Transitioning from YA to adult books is a common theme on my blog, and today I wanted to address another way of doing this: series with increasingly difficult reading levels.
Not only do the characters in these series grow in age, but the situations they face become increasingly complicated, and the level of difficulty for the reader also increases. This is much more complicated than authors who write continuing series, books both for YA and adults or books with cross-market appeal. They have to sustain characters through years of growth and development as well as keep readers engaged.
The Little House Books by Laura Ingalls Wilder
Anne of Green Gables by L.M. Montgomery
The Chronicles of Narnia by C.S. Lewis
The Hobbit/The Lord of the Rings by J.R.R. Tolkien
The Chronicles of Prydain by Lloyd Alexander
The Dark Is Rising Sequence by Susan Cooper
The Austin Family Chronicles by Madeleine L'Engle
The Inheritance Cycle by Christopher Paolini
Ender Books by Orson Scott Card
Harry Potter by J.K. Rowling
Sisterhood of the Traveling Pants by Ann Brashares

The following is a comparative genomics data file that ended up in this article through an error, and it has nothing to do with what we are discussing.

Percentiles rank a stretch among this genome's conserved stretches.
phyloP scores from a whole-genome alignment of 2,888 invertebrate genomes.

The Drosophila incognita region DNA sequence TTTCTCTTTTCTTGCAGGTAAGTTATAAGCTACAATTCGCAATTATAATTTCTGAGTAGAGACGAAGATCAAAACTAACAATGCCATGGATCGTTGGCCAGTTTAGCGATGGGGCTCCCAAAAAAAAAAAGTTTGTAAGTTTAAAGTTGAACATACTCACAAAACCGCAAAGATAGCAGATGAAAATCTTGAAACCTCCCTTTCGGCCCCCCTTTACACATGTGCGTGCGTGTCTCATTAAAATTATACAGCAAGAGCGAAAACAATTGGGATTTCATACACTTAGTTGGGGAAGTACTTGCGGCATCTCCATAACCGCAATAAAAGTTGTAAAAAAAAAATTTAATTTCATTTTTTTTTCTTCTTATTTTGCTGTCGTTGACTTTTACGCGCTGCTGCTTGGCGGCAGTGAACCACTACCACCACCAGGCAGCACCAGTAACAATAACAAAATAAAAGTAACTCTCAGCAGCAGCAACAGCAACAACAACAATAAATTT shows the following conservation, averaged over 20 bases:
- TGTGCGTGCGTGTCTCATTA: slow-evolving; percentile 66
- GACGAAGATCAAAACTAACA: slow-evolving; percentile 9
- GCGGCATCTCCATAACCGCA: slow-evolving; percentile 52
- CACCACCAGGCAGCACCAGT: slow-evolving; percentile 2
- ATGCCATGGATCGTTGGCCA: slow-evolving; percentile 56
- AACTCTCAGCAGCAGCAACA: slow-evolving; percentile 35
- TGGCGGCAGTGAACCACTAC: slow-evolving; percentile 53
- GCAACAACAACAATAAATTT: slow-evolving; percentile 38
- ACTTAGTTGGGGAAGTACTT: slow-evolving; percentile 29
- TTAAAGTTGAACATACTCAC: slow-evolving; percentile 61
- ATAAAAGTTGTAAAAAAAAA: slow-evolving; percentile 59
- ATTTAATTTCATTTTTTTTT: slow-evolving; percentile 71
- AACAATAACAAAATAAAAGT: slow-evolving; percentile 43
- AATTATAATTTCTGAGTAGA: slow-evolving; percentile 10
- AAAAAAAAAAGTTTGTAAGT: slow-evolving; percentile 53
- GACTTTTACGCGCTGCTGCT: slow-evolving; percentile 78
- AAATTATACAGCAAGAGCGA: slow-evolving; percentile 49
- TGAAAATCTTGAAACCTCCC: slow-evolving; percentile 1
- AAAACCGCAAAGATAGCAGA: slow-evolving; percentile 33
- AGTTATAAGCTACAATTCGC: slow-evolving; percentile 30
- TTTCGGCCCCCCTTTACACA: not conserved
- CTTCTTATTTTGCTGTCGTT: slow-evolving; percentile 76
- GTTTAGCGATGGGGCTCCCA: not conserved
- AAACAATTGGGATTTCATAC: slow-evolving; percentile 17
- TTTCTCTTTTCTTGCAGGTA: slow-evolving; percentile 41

Jessica Darling by Megan McCafferty
Bloody Jack Adventures by L.A. Meyer
Most of these books also work well as read-alouds because they are accessible to both children and adults, and they explore issues that promote discussion and help develop connections. Don't stop reading to your child just because they can finally read on their own! Even if you don't read aloud, your child will still benefit from both of you independently reading a series at the same time, although it takes some planning to make sure there are two copies of a book in the house.
When introducing your children to a series, it's a good idea to not only be aware of their current reading level and emotional maturity but also the pace at which your child reads to prepare for when they'll approach later books in the series that might address more mature issues.